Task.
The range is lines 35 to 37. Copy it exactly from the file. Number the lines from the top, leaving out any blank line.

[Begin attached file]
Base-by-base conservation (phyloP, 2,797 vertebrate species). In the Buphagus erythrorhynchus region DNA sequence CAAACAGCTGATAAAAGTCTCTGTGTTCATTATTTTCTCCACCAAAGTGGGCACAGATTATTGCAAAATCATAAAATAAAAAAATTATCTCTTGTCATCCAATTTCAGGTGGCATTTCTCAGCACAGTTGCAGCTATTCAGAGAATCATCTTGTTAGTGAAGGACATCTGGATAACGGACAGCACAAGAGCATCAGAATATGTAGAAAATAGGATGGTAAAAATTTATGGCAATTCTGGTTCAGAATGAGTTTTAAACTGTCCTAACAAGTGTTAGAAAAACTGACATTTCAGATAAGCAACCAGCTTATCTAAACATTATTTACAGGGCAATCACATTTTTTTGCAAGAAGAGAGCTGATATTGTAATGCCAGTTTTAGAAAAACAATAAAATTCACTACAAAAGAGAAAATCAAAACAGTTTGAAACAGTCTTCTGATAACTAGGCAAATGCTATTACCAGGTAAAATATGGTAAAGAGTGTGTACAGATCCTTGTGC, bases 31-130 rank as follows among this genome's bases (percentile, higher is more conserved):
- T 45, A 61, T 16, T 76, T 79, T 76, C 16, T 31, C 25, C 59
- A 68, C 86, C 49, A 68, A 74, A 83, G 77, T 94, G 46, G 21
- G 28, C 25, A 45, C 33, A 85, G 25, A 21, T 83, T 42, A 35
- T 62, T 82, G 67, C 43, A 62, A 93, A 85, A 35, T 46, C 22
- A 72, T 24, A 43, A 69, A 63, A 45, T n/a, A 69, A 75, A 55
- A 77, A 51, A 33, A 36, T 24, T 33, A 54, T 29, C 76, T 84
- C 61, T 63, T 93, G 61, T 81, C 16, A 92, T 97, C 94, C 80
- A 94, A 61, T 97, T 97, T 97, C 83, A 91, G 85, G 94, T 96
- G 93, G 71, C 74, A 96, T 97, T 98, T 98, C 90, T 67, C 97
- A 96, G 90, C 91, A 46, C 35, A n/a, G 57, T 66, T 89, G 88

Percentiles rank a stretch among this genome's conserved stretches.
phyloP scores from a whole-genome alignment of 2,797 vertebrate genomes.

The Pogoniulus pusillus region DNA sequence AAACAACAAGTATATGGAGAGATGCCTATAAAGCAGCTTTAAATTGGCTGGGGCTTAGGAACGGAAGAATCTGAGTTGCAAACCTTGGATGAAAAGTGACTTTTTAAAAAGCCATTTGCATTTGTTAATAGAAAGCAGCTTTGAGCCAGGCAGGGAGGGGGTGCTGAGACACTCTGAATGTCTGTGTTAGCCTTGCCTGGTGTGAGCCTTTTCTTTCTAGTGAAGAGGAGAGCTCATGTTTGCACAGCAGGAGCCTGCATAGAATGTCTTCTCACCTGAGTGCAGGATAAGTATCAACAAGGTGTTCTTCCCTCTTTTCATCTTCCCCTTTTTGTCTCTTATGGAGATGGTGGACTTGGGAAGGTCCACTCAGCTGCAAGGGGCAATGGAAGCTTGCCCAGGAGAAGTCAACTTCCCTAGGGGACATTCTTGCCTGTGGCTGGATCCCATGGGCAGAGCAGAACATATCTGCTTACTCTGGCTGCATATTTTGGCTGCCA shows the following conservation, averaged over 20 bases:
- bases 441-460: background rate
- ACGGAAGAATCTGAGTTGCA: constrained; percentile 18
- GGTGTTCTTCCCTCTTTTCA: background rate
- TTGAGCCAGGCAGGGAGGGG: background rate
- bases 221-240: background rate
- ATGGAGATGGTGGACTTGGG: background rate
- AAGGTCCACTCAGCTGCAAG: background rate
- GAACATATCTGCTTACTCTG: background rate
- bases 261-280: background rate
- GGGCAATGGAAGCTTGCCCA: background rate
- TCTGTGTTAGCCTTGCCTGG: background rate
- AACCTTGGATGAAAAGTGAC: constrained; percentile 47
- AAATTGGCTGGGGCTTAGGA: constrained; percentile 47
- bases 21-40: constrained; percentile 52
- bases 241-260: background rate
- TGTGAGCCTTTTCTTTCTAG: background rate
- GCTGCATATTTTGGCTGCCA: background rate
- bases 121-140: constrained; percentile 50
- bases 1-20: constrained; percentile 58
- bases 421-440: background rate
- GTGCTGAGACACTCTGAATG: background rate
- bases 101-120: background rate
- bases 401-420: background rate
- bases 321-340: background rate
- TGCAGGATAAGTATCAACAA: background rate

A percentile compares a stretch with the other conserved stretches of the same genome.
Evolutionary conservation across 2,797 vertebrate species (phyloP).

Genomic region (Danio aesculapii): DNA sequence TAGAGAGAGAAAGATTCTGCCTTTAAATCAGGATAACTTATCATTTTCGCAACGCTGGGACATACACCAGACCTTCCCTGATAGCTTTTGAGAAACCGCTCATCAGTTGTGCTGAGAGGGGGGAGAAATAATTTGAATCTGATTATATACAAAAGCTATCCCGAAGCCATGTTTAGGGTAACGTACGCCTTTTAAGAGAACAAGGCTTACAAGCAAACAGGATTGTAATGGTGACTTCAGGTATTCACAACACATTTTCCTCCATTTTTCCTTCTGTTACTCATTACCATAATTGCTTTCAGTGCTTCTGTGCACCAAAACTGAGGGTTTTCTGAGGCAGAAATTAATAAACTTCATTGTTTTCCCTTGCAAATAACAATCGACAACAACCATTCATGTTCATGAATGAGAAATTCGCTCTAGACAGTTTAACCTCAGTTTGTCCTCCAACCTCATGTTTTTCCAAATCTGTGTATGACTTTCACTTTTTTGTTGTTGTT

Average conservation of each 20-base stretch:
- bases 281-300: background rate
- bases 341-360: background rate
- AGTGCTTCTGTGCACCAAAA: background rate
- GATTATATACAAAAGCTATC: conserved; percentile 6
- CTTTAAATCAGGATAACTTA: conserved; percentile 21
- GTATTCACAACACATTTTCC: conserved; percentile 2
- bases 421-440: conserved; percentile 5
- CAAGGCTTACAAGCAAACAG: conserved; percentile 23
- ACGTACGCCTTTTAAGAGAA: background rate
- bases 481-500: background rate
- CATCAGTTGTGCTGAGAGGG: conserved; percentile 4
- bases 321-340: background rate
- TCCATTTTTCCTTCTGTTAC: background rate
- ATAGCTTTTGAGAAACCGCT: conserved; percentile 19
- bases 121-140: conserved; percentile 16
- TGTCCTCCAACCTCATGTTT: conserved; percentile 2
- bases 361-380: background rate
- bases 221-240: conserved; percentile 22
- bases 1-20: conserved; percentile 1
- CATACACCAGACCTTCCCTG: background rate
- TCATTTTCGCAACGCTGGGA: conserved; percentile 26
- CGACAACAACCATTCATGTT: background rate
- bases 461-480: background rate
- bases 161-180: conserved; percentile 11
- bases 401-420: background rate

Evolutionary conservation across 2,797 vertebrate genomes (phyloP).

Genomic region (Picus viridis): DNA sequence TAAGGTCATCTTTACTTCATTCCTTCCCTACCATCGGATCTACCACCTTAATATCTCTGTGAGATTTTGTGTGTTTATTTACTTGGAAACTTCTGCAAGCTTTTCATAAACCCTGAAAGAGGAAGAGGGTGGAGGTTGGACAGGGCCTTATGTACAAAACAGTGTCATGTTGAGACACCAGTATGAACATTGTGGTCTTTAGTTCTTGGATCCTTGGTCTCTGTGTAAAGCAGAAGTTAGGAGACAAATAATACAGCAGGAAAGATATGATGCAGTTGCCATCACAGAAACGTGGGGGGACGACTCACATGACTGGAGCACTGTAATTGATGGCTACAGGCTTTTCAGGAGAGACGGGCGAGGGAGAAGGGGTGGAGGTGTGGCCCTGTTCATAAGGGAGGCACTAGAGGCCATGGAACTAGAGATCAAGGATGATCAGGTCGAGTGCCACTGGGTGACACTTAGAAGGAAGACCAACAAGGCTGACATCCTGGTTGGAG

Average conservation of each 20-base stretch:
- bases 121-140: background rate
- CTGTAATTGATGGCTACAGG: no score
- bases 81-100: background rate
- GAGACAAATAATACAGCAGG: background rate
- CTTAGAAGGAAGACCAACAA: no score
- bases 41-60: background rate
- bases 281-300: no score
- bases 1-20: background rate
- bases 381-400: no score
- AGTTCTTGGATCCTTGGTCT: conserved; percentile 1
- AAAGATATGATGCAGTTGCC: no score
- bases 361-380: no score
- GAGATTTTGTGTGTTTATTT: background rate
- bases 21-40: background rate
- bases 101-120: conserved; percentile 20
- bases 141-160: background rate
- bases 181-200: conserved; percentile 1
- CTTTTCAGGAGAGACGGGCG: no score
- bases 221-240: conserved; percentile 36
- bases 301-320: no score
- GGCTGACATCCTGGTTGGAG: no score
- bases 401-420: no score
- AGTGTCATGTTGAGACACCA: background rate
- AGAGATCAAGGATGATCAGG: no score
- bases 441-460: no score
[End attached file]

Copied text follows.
- GTGCTGAGACACTCTGAATG: background rate
- bases 101-120: background rate
- bases 401-420: background rate